a country wake to the nearly as different from tlie French trans- Venus de Medici, or the Apollo Belvilation as from the continuation by Cer- dere? Yet the former have been milvantes, I extended my plan; and, having taken for real personages, the latter never. completed my task, have been induced to Between the works of Nature and of Art present it to the publick, from the consi- a strong line of discrimination should be deration of its being the only genuine re- drawn; and each is most perfect, when presentation of the original in the English resembling, but incapable of being con., language. Although it is not my inten- founded with, the productions of its rition to enter into minute criticism, it val. In dramatic scenery, every one may not be improper to offer a few words knows that the characters require heighton the merit of my author. After fuchening beyond the bounds of common numerous teftimonies of approbation, life; and the fools of Shakspeare would which, as a corroborating mark of au- be much more disguftiny, were their lanthenticity, I have been induced to pre- guage and convertation that of boorish ig serve; little perhaps will be expected norance, or illiberal rudeness. Yet Avel. from me but accumulation of praile, and laneda has scarcely allowed common sense diversification of panegyric: yet I am not to his Sancho; for where is the man, prepared to subscribe implicitly cither to with the least fhadow of reason, who the opinions of the Spanish licencers, or could talk of writing loud to a deaf perthe fentimients of the French critics. I fon? The moft ftupid cannot miftake in can neither see the great superiority of this a matter of that kind, or apply an object author over Cervantes, nor compromise of sight, even in imagination, to the organ their merits, by allowing the praise of in- of hearing. Against the Hero himself vention to the one, and the glory of com- nearly the fame objection may be urged. pletion to the other. In every point of I behold him degraded below his original view, I behold Cervantes unrivalled; but character-he has no lucid interval, as in · though I join cordially with that great Cervantes, beaming with deep fense, and man, in his reprobation of the malevolent boundlets knowledge. In vain shall we scurrility of Avellaneda's Preface, I con- look for thofe disquisitions, which the fels, that some of his objections to the imagination of Cervantes was capable of Aragonian appear to me fo weak, as al conceiving ; in vain shall we look for those moft to give the victory to his competitor. nice shades of character, which even in That he calls the wife of Sancho Panza his madness discriminate our hero from Mary Gutierrez, would be a trifling fault, the unhappy maniacs which, nature proeven if Cervantes himself had not fet him duces. It was reserved perhaps for Shakthe example; that he writes in the dialect speare and Cervantes to depict lunacy in a of Aragon, though an obje&tion that has form neither unnatural nor disgusting, its weight with a Spaniard, is, as the where the intellect shall be strong, and French critics observe, of no consequence unclouded, except on the particular fub when translated into any other language ; ject of the diseafe ; and where the replies and the circumstance of making Don shall be pregnant with good sense, even Quixote renounce his attachment in the paroxysms of madness. But, when Dulcinea, though perhaps reprehenfible I thus acknowledge the inferiority of Avel. in the conduct of the story, is yet venial, laneda, let it not be imagined that he pos. if the spirit of it be preserved in other re- seffes no merit, because his rival enjoys lo fpeéts. It is from the comparison be- large a portion, I had merely faid thus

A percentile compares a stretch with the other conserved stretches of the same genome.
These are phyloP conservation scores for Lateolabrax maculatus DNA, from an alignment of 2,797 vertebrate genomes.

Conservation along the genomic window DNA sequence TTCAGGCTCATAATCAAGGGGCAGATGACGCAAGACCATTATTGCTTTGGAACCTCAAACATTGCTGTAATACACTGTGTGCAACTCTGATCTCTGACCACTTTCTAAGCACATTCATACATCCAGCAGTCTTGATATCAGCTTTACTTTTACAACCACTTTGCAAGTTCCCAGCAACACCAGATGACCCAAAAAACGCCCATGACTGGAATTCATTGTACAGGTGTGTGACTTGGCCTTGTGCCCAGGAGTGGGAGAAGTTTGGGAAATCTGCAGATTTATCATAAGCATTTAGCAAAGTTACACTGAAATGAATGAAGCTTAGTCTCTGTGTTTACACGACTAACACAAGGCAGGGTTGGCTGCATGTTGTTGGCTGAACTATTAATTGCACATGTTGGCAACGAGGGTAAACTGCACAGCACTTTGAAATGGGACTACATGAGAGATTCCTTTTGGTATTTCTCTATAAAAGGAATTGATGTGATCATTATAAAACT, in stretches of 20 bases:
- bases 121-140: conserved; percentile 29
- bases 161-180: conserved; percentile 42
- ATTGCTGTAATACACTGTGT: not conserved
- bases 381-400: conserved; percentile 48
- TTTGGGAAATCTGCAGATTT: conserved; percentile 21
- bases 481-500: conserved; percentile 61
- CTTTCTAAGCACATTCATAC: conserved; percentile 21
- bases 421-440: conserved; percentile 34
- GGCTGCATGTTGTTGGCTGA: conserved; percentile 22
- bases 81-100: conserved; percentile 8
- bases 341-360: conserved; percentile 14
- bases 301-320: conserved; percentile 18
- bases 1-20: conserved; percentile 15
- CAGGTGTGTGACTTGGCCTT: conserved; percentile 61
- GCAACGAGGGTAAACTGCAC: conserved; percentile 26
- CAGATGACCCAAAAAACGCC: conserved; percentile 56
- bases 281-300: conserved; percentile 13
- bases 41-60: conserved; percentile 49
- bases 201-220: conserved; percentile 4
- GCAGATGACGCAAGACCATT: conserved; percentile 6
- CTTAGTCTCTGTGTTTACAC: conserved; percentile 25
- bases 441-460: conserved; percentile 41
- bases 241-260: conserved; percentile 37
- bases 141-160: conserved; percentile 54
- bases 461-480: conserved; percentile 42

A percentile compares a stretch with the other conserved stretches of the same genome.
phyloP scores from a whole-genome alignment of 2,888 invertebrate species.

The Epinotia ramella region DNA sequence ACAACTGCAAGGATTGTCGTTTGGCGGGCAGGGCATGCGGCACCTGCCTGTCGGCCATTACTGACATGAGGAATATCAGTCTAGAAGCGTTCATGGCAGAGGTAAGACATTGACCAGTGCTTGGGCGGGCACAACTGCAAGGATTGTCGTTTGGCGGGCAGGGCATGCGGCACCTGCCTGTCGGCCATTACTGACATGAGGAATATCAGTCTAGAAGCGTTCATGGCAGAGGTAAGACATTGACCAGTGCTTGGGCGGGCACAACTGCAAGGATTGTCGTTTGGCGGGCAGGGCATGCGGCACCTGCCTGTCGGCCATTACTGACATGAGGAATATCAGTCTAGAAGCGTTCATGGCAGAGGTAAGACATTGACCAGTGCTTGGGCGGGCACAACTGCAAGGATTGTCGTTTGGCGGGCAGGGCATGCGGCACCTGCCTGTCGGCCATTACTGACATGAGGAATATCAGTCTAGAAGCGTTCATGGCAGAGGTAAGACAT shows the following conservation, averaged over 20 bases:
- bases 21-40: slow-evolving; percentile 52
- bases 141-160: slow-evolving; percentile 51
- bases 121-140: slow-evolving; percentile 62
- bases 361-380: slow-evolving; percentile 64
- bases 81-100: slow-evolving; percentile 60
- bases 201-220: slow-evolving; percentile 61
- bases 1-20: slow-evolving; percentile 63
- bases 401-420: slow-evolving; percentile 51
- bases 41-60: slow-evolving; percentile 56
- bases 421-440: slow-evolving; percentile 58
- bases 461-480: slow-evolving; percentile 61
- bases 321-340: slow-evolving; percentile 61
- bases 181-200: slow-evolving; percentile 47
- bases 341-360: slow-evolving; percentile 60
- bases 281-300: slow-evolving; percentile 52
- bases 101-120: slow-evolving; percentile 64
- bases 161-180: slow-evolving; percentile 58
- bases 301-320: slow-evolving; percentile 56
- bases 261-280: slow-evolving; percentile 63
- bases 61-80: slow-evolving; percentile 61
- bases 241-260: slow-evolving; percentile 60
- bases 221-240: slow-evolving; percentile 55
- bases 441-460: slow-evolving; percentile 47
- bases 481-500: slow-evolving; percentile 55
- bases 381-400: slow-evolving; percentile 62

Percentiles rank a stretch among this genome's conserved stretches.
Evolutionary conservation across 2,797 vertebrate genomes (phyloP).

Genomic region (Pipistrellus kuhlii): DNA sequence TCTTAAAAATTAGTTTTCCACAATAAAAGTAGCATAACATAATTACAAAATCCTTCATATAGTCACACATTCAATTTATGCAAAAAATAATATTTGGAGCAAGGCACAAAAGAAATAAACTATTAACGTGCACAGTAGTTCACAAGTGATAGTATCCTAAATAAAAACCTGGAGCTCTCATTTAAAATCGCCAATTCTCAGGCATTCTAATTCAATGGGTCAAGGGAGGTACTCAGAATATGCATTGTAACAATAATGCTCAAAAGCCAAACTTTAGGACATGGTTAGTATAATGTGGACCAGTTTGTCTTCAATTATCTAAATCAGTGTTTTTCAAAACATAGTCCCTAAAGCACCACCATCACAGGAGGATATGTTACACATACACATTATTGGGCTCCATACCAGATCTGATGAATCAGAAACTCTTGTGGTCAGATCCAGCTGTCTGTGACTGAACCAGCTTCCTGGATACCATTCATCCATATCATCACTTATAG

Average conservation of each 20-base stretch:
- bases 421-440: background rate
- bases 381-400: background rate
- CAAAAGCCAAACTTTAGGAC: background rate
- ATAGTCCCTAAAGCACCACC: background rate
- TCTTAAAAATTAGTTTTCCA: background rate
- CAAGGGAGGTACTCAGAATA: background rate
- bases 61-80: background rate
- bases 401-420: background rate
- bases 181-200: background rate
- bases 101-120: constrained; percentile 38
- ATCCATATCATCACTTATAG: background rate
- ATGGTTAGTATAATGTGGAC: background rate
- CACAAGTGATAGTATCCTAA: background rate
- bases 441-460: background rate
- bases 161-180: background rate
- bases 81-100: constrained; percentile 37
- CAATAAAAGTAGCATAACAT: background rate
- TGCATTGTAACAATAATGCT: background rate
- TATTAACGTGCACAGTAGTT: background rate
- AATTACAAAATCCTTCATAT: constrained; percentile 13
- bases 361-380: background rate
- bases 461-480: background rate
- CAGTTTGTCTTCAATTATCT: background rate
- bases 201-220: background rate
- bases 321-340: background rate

inuch, that the reader may not raise his Yardley, esq. *; a copy, of which, inideas too high, in expecting a work equal serted in the Novelists' Magazine for to that of Cervantes, or form of the trans- 1784, was sent to the translator ; and lator an opinion too low, in supposing he was partly the occasion of his offering entertained fuch sentiments. What the this to the publick, translated from the. merit of Avellaneda is, must be left to the Spanish." judgment of each person to appreciate. To authenticate the Work, are preWith me, I confess, he does not rank high; fixed the original - Dedication to the and I should be inclined to aflign him a